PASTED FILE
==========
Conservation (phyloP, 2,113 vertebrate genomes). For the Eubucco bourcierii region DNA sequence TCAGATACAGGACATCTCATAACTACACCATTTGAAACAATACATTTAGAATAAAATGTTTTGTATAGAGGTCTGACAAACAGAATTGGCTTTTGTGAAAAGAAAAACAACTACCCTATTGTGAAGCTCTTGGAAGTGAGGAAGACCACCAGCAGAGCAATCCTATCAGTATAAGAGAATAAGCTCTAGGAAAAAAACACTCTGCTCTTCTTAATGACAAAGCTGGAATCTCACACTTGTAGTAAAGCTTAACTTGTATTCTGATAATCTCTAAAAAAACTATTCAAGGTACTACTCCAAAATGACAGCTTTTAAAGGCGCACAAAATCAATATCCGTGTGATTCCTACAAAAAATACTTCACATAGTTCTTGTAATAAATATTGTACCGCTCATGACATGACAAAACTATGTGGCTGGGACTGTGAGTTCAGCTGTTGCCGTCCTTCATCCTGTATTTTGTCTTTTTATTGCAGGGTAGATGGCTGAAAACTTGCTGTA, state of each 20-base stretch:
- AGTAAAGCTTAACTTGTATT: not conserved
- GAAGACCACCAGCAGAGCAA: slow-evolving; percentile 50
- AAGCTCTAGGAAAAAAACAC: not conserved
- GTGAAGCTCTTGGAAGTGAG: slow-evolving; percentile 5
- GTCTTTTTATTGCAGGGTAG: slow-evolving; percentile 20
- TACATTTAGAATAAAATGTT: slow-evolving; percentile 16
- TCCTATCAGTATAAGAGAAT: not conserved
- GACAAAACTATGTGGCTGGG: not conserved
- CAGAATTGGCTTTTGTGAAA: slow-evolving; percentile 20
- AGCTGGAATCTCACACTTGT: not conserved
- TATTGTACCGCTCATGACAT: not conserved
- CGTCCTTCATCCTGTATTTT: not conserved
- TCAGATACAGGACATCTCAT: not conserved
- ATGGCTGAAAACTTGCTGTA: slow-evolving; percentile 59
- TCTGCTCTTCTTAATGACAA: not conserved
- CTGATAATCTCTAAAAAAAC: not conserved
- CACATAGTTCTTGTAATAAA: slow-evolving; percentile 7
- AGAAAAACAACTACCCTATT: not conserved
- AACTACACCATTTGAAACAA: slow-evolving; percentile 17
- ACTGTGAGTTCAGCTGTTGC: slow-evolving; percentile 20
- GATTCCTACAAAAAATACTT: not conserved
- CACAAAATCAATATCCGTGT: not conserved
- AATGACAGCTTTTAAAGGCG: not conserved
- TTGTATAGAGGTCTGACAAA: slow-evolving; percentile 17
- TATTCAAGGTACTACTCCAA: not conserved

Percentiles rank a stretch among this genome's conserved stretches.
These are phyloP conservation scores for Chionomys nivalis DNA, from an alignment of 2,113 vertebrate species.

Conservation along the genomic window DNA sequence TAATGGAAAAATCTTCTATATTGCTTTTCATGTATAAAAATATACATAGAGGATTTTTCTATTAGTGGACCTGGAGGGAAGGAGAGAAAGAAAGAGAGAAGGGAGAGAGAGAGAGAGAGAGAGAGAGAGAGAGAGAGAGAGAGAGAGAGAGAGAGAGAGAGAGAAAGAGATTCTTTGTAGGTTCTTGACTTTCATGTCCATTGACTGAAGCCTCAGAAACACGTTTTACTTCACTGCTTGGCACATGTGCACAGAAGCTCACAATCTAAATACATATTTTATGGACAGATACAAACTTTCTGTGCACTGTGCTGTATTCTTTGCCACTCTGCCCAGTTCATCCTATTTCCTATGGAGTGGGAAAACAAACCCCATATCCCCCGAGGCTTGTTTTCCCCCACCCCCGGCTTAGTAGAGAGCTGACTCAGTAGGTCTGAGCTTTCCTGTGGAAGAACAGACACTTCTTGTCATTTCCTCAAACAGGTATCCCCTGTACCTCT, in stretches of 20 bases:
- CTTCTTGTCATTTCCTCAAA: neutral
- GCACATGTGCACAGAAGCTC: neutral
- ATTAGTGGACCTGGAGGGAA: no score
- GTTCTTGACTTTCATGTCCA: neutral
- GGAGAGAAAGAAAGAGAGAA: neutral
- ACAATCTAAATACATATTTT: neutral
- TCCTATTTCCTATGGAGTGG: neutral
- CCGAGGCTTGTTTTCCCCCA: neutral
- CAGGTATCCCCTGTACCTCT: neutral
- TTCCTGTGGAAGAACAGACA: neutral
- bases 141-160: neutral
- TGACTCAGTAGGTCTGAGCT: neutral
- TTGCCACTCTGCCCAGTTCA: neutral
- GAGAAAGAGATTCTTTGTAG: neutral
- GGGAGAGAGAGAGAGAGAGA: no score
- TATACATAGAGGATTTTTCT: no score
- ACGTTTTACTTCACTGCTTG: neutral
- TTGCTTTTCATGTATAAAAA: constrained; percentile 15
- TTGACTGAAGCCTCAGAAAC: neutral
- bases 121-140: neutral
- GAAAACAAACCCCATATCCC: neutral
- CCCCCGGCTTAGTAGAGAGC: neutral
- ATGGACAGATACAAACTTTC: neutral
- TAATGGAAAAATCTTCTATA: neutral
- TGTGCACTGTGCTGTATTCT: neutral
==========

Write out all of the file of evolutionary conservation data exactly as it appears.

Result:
Conservation (phyloP, 2,113 vertebrate genomes). For the Eubucco bourcierii region DNA sequence TCAGATACAGGACATCTCATAACTACACCATTTGAAACAATACATTTAGAATAAAATGTTTTGTATAGAGGTCTGACAAACAGAATTGGCTTTTGTGAAAAGAAAAACAACTACCCTATTGTGAAGCTCTTGGAAGTGAGGAAGACCACCAGCAGAGCAATCCTATCAGTATAAGAGAATAAGCTCTAGGAAAAAAACACTCTGCTCTTCTTAATGACAAAGCTGGAATCTCACACTTGTAGTAAAGCTTAACTTGTATTCTGATAATCTCTAAAAAAACTATTCAAGGTACTACTCCAAAATGACAGCTTTTAAAGGCGCACAAAATCAATATCCGTGTGATTCCTACAAAAAATACTTCACATAGTTCTTGTAATAAATATTGTACCGCTCATGACATGACAAAACTATGTGGCTGGGACTGTGAGTTCAGCTGTTGCCGTCCTTCATCCTGTATTTTGTCTTTTTATTGCAGGGTAGATGGCTGAAAACTTGCTGTA, state of each 20-base stretch:
- AGTAAAGCTTAACTTGTATT: not conserved
- GAAGACCACCAGCAGAGCAA: slow-evolving; percentile 50
- AAGCTCTAGGAAAAAAACAC: not conserved
- GTGAAGCTCTTGGAAGTGAG: slow-evolving; percentile 5
- GTCTTTTTATTGCAGGGTAG: slow-evolving; percentile 20
- TACATTTAGAATAAAATGTT: slow-evolving; percentile 16
- TCCTATCAGTATAAGAGAAT: not conserved
- GACAAAACTATGTGGCTGGG: not conserved
- CAGAATTGGCTTTTGTGAAA: slow-evolving; percentile 20
- AGCTGGAATCTCACACTTGT: not conserved
- TATTGTACCGCTCATGACAT: not conserved
- CGTCCTTCATCCTGTATTTT: not conserved
- TCAGATACAGGACATCTCAT: not conserved
- ATGGCTGAAAACTTGCTGTA: slow-evolving; percentile 59
- TCTGCTCTTCTTAATGACAA: not conserved
- CTGATAATCTCTAAAAAAAC: not conserved
- CACATAGTTCTTGTAATAAA: slow-evolving; percentile 7
- AGAAAAACAACTACCCTATT: not conserved
- AACTACACCATTTGAAACAA: slow-evolving; percentile 17
- ACTGTGAGTTCAGCTGTTGC: slow-evolving; percentile 20
- GATTCCTACAAAAAATACTT: not conserved
- CACAAAATCAATATCCGTGT: not conserved
- AATGACAGCTTTTAAAGGCG: not conserved
- TTGTATAGAGGTCTGACAAA: slow-evolving; percentile 17
- TATTCAAGGTACTACTCCAA: not conserved

Percentiles rank a stretch among this genome's conserved stretches.
These are phyloP conservation scores for Chionomys nivalis DNA, from an alignment of 2,113 vertebrate species.

Conservation along the genomic window DNA sequence TAATGGAAAAATCTTCTATATTGCTTTTCATGTATAAAAATATACATAGAGGATTTTTCTATTAGTGGACCTGGAGGGAAGGAGAGAAAGAAAGAGAGAAGGGAGAGAGAGAGAGAGAGAGAGAGAGAGAGAGAGAGAGAGAGAGAGAGAGAGAGAGAGAGAGAAAGAGATTCTTTGTAGGTTCTTGACTTTCATGTCCATTGACTGAAGCCTCAGAAACACGTTTTACTTCACTGCTTGGCACATGTGCACAGAAGCTCACAATCTAAATACATATTTTATGGACAGATACAAACTTTCTGTGCACTGTGCTGTATTCTTTGCCACTCTGCCCAGTTCATCCTATTTCCTATGGAGTGGGAAAACAAACCCCATATCCCCCGAGGCTTGTTTTCCCCCACCCCCGGCTTAGTAGAGAGCTGACTCAGTAGGTCTGAGCTTTCCTGTGGAAGAACAGACACTTCTTGTCATTTCCTCAAACAGGTATCCCCTGTACCTCT, in stretches of 20 bases:
- CTTCTTGTCATTTCCTCAAA: neutral
- GCACATGTGCACAGAAGCTC: neutral
- ATTAGTGGACCTGGAGGGAA: no score
- GTTCTTGACTTTCATGTCCA: neutral
- GGAGAGAAAGAAAGAGAGAA: neutral
- ACAATCTAAATACATATTTT: neutral
- TCCTATTTCCTATGGAGTGG: neutral
- CCGAGGCTTGTTTTCCCCCA: neutral
- CAGGTATCCCCTGTACCTCT: neutral
- TTCCTGTGGAAGAACAGACA: neutral
- bases 141-160: neutral
- TGACTCAGTAGGTCTGAGCT: neutral
- TTGCCACTCTGCCCAGTTCA: neutral
- GAGAAAGAGATTCTTTGTAG: neutral
- GGGAGAGAGAGAGAGAGAGA: no score
- TATACATAGAGGATTTTTCT: no score
- ACGTTTTACTTCACTGCTTG: neutral
- TTGCTTTTCATGTATAAAAA: constrained; percentile 15
- TTGACTGAAGCCTCAGAAAC: neutral
- bases 121-140: neutral
- GAAAACAAACCCCATATCCC: neutral
- CCCCCGGCTTAGTAGAGAGC: neutral
- ATGGACAGATACAAACTTTC: neutral
- TAATGGAAAAATCTTCTATA: neutral
- TGTGCACTGTGCTGTATTCT: neutral